In choosing arbitration over an OHRT hearing, an employer must consider speed and expense. Photo credit: Pexels/Sora Shimazaki
The standard process in Ontario for well over a decade is for the Ontario Human Rights Tribunal (OHRT) to defer human rights applications pending the completion of a labour arbitration for unionized employees. If the substance of the human rights matter set out in an OHRT application (the “Complaint”) is appropriately dealt with at arbitration, the OHRT will decline to rehear the Complaint; if it is not, the Complaint will proceed before the OHRT.
What is new:
Allegations made under the Human Rights Code (Code) do not fall within the exclusive jurisdiction of labour arbitrators as the OHRT has concurrent jurisdiction over employment-related human rights matters for unionized employees, says the recent decision of Weilgosh v. London District Catholic School Board.
Specifically, in Weilgosh the OHRT held that the provisions of Ontario’s Labour Relations Act (OLRA) and the Police Services Act (PSA) grant an arbitrator exclusive jurisdiction to decide claims arising from disputes that in their essential character relate to the interpretation, application, or alleged violation of a collective bargaining agreement (CBA); however, the Code demonstrates a clear legislative intent to displace the arbitrator’s exclusive jurisdiction. Meaning, the OHRT holds concurrent jurisdiction to decide discrimination and harassment claims that fall within the scope of a CBA governed by the OLRA and the PSA.
SCC’s Decision Last Year:
In 2021, the Supreme Court of Canada (SCC) decided Northern Regional Health Authority v. Horrocks. Therein, it held that the Manitoba’s Human Rights Commission (MHRC) doesn’t have such concurrent jurisdiction and arbitrators have exclusive jurisdiction. In coming to this conclusion, the SCC applied the following two-step analysis to resolve such jurisdictional disputes between arbitrators and statutory tribunals (e.g., OHRT):
- Step 1: (a) Does the legislation grant the arbitrator exclusive jurisdiction? (b) if yes, over which matters? If the legislation has a mandatory dispute resolution clause, an arbitrator empowered under that clause has exclusive jurisdiction to decide all disputes arising from the CBA, subject to a clearly expressed legislative intent to the contrary.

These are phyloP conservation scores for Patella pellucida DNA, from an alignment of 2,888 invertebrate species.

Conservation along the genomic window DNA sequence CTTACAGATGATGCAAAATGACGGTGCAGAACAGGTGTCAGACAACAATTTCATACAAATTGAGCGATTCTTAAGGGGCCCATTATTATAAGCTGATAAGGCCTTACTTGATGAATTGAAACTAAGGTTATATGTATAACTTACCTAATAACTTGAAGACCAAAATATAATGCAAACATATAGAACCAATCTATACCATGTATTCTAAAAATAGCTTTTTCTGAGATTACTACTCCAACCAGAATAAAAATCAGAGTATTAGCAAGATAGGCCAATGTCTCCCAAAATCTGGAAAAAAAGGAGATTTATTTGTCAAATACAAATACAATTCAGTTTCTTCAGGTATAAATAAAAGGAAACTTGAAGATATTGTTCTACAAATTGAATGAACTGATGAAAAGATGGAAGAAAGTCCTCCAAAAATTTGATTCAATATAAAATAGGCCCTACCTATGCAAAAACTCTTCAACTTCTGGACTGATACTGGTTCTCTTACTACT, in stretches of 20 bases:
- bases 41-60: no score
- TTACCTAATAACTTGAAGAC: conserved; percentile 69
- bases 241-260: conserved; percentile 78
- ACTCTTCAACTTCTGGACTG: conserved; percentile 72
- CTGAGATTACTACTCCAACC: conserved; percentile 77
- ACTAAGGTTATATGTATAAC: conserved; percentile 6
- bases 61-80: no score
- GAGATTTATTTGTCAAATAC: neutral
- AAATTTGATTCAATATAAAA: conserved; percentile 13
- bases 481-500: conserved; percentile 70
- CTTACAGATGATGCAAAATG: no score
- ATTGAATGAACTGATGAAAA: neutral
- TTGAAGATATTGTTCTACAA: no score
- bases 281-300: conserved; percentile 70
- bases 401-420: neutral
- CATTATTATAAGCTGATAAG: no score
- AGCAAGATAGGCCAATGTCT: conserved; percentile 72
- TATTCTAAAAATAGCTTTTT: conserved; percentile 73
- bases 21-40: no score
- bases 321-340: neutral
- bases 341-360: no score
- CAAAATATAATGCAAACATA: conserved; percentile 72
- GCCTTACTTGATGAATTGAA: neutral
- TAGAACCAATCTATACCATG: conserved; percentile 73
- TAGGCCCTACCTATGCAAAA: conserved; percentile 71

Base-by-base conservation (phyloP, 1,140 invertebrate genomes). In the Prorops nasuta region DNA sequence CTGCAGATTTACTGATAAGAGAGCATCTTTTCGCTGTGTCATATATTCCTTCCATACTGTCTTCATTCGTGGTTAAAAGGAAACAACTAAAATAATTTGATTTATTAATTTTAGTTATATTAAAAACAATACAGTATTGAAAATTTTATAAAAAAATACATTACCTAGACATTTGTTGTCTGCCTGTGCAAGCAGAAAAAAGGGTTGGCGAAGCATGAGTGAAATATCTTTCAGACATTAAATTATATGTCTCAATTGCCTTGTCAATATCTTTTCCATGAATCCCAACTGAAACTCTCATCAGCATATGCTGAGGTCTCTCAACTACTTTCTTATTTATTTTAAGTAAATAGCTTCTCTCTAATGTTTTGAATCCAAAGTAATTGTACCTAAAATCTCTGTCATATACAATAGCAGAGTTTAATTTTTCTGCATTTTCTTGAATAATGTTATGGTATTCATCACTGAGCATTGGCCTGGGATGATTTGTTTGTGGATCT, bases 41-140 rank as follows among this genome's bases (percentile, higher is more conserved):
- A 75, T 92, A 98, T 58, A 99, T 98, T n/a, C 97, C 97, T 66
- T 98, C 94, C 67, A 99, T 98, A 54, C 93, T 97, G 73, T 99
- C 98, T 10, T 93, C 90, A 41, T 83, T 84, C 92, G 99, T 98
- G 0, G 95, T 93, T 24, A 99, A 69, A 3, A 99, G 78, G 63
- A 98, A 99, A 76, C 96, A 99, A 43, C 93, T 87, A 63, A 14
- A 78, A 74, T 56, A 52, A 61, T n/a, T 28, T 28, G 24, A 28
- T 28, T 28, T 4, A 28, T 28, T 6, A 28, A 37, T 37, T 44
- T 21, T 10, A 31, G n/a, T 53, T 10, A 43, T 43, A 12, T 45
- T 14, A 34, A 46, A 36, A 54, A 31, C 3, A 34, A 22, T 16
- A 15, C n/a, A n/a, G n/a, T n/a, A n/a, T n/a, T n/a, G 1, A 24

- Step2: If at Step 1 it is determined that the legislation grants the arbitrator exclusive jurisdiction, does the dispute fall within the scope of that jurisdiction?
Is There a Change of Heart?
In Weilgosh the OHRT applied the Horrocks’ Step 1 by asking: (a) does the legislation (e.g., OLRA and PSA) grant exclusive jurisdiction to a decision-maker appointed under it?; and (b) if yes, is there clearly expressed legislative intent to displace an arbitrator’s exclusive jurisdiction?
The conclusion: (a) both the OLRA and PSA grant an arbitrator exclusive jurisdiction to decide claims arising from disputes that in their essential character relate to the interpretation, application, and/or violation of a CBA; and (b) the Code provides the OHRT with concurrent jurisdiction to decide claims of discrimination and harassment falling within the scope of a CBA.
In coming to this conclusion, the OHRT noted the following facts:
- the Ontario Court of Appeal upholds concurrent jurisdiction between arbitrators and the OHRT;
- the SCC identified in Horrocks that, “human rights tribunals have not only regularly held that they have concurrent jurisdiction, but have exercised it, even where there exists or has existed a parallel labour arbitration proceeding dealing with the substance of the complaint.”